SALEM — Unable to get the traction needed to put him on a national stage with other Democratic contenders, U.S. Rep. Seth Moulton ended his campaign for the White House.
In a conference call with reporters Friday, the Salem Democrat explained ending his effort to win the White House.
“The biggest thing is we got in late,” he said. “Who would have thought that getting in at the end of April, 10 months before voters go to the first primary and caucus, would be too late, but it certainly was. As you know, with (newborn) Emmy at home and (wife) Liz and I trying to figure out how to be first-time parents, it wasn’t an option to get in earlier.”
Despite barely registering in national polls and with limited cash that excluded him from the Democratic debates, Moulton said he’s proud of what his team accomplished since his entrance into the race 16 weeks ago.
“We elevated issues that were not part of the conversation including national security, mental health, and national service,” he said. “We’ve given voice to those issues for Americans across the country in a way that, I think, is healthy for our party, our democracy, and ultimately for beating Donald Trump … I also told my team if I didn’t see a path to the nomination, I wasn’t going to drag it out.”
While he called former Vice President Joe Biden a friend and mentor, he declined to endorse any of the Democratic candidates. Asked whether he has talked with Sen. Elizabeth Warren, the Massachusetts Democrat who finished third in a recent Suffolk University/Boston Globe survey of 500 likely voters in New Hampshire, he said several candidates have reached out to him, but not Warren.
In response to whether he is interested in being a vice presidential candidate, Moulton said: “It’s very flattering, but I’m running to be the congressman from the 6th District.”
Moulton entered the race offering what he called a “new generation of leadership.” He recently told The Item that sources who said he plans to exit the race by Labor Day were false.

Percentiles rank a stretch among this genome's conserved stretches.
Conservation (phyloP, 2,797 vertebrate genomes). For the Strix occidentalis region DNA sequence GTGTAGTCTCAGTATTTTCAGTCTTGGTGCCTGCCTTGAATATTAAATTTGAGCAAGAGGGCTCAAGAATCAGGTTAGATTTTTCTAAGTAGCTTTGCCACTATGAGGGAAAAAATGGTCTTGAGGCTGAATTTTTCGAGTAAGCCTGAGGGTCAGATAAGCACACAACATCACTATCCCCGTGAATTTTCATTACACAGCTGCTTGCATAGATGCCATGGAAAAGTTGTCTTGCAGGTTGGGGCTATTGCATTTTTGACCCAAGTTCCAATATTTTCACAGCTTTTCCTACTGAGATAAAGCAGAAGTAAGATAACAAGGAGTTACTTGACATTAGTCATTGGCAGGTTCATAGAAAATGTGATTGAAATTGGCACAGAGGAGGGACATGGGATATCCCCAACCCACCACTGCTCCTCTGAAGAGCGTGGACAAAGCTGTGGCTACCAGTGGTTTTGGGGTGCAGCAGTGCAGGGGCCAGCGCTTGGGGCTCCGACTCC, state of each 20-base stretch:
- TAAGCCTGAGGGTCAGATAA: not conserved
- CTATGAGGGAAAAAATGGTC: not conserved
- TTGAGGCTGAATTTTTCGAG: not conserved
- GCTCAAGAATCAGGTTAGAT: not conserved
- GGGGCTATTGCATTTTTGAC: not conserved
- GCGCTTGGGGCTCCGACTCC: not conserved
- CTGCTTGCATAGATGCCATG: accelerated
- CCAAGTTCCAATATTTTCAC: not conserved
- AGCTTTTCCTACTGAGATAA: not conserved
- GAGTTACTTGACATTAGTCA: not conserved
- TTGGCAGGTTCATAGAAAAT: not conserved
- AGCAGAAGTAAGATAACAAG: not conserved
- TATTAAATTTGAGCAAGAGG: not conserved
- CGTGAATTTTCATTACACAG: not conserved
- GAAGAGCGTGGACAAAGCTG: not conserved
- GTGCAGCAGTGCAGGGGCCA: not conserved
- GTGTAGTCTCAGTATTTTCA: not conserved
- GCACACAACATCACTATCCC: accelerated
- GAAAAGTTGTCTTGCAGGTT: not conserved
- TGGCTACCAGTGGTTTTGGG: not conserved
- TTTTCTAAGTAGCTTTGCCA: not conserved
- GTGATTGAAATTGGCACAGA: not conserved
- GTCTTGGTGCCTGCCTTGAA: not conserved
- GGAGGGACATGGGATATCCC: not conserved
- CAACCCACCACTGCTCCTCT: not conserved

“It’s not true,” he said at the time. “It depends on how it goes, I don’t think the summer debates will determine who voters will support in February.”
Still, there are plenty of Democrats to choose from. In addition to Biden and Warren, 19 others remain, including Vermont Sen. Bernie Sanders, Sen. Michael Bennet (D-Colo.), New York Mayor Bill de Blasio, Sen. Cory Booker (D-N.J.), Montana Gov. Steve Bullock, Mayor Pete Buttigieg of South Bend, Ind., Julián Castro a former U.S. Secretary of Housing and Urban Development, John Delaney, a former Maryland congressman, U.S. Rep. Tulsi Gabbard (D-Hawaii), New York Sen. Kirsten Gillibrand, U.S. Sen. Kamala Harris from California, Sen. Amy Klobuchar from Minnesota, Mayor Wayne Messam of Miramar, Fla., Beto O’Rourke, former U.S. representative from Texas, U.S. Rep Tim Ryan from Ohio, Joseph Sestak, a former Pennsylvania congressman, Thomas Steyer, founder of Farallon Capital Management, author Marianne Williamson, and Andrew Yang, a New York entrepreneur.
Moulton’s withdrawal did not go unnoticed by President Donald Trump.
“The Dow is down 573 points perhaps on the news that Representative Seth Moulton, whoever that may be, has dropped out of the 2020 Presidential Race!” the president tweeted.
Analysts said U.S. stocks and Treasury yields sank Friday as a result of Trump’s remarks that American companies are “hereby ordered to immediately start looking for an alternative to China.”
The escalting trade war with China sent markets reeling after the president issued a series of threats to China on Twitter, hours after China announced new tariffs on U.S. products and sent markets slipping, according to Barron’s, a financial newspaper published by Dow Jones & Co.